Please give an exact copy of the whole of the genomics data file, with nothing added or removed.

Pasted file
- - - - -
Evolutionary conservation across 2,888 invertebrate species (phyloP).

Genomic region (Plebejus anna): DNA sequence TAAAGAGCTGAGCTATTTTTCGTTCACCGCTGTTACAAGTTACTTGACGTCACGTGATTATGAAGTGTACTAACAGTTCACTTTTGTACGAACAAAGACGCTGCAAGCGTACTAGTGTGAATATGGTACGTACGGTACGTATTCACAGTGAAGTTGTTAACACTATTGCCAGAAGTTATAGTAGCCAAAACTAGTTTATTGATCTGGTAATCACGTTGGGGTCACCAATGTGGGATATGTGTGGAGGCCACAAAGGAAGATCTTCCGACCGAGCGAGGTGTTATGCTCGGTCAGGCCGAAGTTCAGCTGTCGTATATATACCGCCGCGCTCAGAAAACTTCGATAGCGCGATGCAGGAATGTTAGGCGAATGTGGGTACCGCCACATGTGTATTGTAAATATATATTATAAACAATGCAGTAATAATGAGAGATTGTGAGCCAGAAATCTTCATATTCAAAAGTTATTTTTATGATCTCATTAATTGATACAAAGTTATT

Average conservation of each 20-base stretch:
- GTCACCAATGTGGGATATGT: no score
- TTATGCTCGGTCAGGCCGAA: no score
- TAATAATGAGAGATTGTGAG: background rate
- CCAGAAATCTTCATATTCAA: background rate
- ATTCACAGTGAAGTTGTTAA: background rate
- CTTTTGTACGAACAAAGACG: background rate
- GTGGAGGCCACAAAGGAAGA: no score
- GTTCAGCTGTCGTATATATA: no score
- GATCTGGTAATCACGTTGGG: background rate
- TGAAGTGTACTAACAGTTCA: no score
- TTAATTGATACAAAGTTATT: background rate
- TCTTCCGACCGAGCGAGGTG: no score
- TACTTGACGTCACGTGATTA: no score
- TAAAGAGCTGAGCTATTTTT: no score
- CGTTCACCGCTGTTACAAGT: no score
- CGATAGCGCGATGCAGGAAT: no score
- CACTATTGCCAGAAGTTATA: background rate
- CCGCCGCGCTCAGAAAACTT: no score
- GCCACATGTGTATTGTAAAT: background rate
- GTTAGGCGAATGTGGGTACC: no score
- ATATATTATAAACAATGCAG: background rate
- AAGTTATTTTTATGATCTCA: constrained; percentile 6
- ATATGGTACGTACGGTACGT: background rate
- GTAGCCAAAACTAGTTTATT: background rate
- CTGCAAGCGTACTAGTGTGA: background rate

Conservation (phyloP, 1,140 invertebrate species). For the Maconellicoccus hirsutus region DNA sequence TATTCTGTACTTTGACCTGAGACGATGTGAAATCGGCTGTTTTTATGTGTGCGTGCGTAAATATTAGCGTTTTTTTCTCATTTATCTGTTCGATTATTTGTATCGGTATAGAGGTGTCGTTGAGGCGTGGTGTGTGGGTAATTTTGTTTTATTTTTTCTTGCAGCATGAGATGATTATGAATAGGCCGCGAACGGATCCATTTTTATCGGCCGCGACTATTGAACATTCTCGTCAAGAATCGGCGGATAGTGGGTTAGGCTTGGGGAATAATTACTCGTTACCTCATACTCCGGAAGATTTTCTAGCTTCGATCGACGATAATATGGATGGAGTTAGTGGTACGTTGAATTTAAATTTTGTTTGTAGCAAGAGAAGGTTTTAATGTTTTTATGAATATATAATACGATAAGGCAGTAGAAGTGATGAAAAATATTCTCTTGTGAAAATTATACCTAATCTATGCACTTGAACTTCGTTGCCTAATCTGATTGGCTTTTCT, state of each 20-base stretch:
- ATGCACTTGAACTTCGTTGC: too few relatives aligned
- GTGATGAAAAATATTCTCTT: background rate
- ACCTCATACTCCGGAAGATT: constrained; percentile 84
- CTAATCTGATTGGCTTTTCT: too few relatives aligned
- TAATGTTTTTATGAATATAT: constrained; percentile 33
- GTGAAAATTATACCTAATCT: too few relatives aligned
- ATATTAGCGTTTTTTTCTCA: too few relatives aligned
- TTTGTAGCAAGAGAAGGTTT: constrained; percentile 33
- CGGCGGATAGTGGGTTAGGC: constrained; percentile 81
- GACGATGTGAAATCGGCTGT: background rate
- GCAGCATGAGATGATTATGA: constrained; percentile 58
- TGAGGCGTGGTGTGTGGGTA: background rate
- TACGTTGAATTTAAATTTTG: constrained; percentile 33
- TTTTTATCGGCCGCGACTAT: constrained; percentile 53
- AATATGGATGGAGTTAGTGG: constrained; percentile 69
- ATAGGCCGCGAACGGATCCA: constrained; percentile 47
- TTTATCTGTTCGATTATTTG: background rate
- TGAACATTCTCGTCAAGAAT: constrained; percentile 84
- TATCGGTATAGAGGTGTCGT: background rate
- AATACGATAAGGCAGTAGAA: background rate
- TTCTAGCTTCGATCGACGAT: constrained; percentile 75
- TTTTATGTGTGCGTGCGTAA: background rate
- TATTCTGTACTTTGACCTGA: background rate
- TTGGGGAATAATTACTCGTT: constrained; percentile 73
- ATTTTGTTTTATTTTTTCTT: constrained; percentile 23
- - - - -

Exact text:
Evolutionary conservation across 2,888 invertebrate species (phyloP).

Genomic region (Plebejus anna): DNA sequence TAAAGAGCTGAGCTATTTTTCGTTCACCGCTGTTACAAGTTACTTGACGTCACGTGATTATGAAGTGTACTAACAGTTCACTTTTGTACGAACAAAGACGCTGCAAGCGTACTAGTGTGAATATGGTACGTACGGTACGTATTCACAGTGAAGTTGTTAACACTATTGCCAGAAGTTATAGTAGCCAAAACTAGTTTATTGATCTGGTAATCACGTTGGGGTCACCAATGTGGGATATGTGTGGAGGCCACAAAGGAAGATCTTCCGACCGAGCGAGGTGTTATGCTCGGTCAGGCCGAAGTTCAGCTGTCGTATATATACCGCCGCGCTCAGAAAACTTCGATAGCGCGATGCAGGAATGTTAGGCGAATGTGGGTACCGCCACATGTGTATTGTAAATATATATTATAAACAATGCAGTAATAATGAGAGATTGTGAGCCAGAAATCTTCATATTCAAAAGTTATTTTTATGATCTCATTAATTGATACAAAGTTATT

Average conservation of each 20-base stretch:
- GTCACCAATGTGGGATATGT: no score
- TTATGCTCGGTCAGGCCGAA: no score
- TAATAATGAGAGATTGTGAG: background rate
- CCAGAAATCTTCATATTCAA: background rate
- ATTCACAGTGAAGTTGTTAA: background rate
- CTTTTGTACGAACAAAGACG: background rate
- GTGGAGGCCACAAAGGAAGA: no score
- GTTCAGCTGTCGTATATATA: no score
- GATCTGGTAATCACGTTGGG: background rate
- TGAAGTGTACTAACAGTTCA: no score
- TTAATTGATACAAAGTTATT: background rate
- TCTTCCGACCGAGCGAGGTG: no score
- TACTTGACGTCACGTGATTA: no score
- TAAAGAGCTGAGCTATTTTT: no score
- CGTTCACCGCTGTTACAAGT: no score
- CGATAGCGCGATGCAGGAAT: no score
- CACTATTGCCAGAAGTTATA: background rate
- CCGCCGCGCTCAGAAAACTT: no score
- GCCACATGTGTATTGTAAAT: background rate
- GTTAGGCGAATGTGGGTACC: no score
- ATATATTATAAACAATGCAG: background rate
- AAGTTATTTTTATGATCTCA: constrained; percentile 6
- ATATGGTACGTACGGTACGT: background rate
- GTAGCCAAAACTAGTTTATT: background rate
- CTGCAAGCGTACTAGTGTGA: background rate

Conservation (phyloP, 1,140 invertebrate species). For the Maconellicoccus hirsutus region DNA sequence TATTCTGTACTTTGACCTGAGACGATGTGAAATCGGCTGTTTTTATGTGTGCGTGCGTAAATATTAGCGTTTTTTTCTCATTTATCTGTTCGATTATTTGTATCGGTATAGAGGTGTCGTTGAGGCGTGGTGTGTGGGTAATTTTGTTTTATTTTTTCTTGCAGCATGAGATGATTATGAATAGGCCGCGAACGGATCCATTTTTATCGGCCGCGACTATTGAACATTCTCGTCAAGAATCGGCGGATAGTGGGTTAGGCTTGGGGAATAATTACTCGTTACCTCATACTCCGGAAGATTTTCTAGCTTCGATCGACGATAATATGGATGGAGTTAGTGGTACGTTGAATTTAAATTTTGTTTGTAGCAAGAGAAGGTTTTAATGTTTTTATGAATATATAATACGATAAGGCAGTAGAAGTGATGAAAAATATTCTCTTGTGAAAATTATACCTAATCTATGCACTTGAACTTCGTTGCCTAATCTGATTGGCTTTTCT, state of each 20-base stretch:
- ATGCACTTGAACTTCGTTGC: too few relatives aligned
- GTGATGAAAAATATTCTCTT: background rate
- ACCTCATACTCCGGAAGATT: constrained; percentile 84
- CTAATCTGATTGGCTTTTCT: too few relatives aligned
- TAATGTTTTTATGAATATAT: constrained; percentile 33
- GTGAAAATTATACCTAATCT: too few relatives aligned
- ATATTAGCGTTTTTTTCTCA: too few relatives aligned
- TTTGTAGCAAGAGAAGGTTT: constrained; percentile 33
- CGGCGGATAGTGGGTTAGGC: constrained; percentile 81
- GACGATGTGAAATCGGCTGT: background rate
- GCAGCATGAGATGATTATGA: constrained; percentile 58
- TGAGGCGTGGTGTGTGGGTA: background rate
- TACGTTGAATTTAAATTTTG: constrained; percentile 33
- TTTTTATCGGCCGCGACTAT: constrained; percentile 53
- AATATGGATGGAGTTAGTGG: constrained; percentile 69
- ATAGGCCGCGAACGGATCCA: constrained; percentile 47
- TTTATCTGTTCGATTATTTG: background rate
- TGAACATTCTCGTCAAGAAT: constrained; percentile 84
- TATCGGTATAGAGGTGTCGT: background rate
- AATACGATAAGGCAGTAGAA: background rate
- TTCTAGCTTCGATCGACGAT: constrained; percentile 75
- TTTTATGTGTGCGTGCGTAA: background rate
- TATTCTGTACTTTGACCTGA: background rate
- TTGGGGAATAATTACTCGTT: constrained; percentile 73
- ATTTTGTTTTATTTTTTCTT: constrained; percentile 23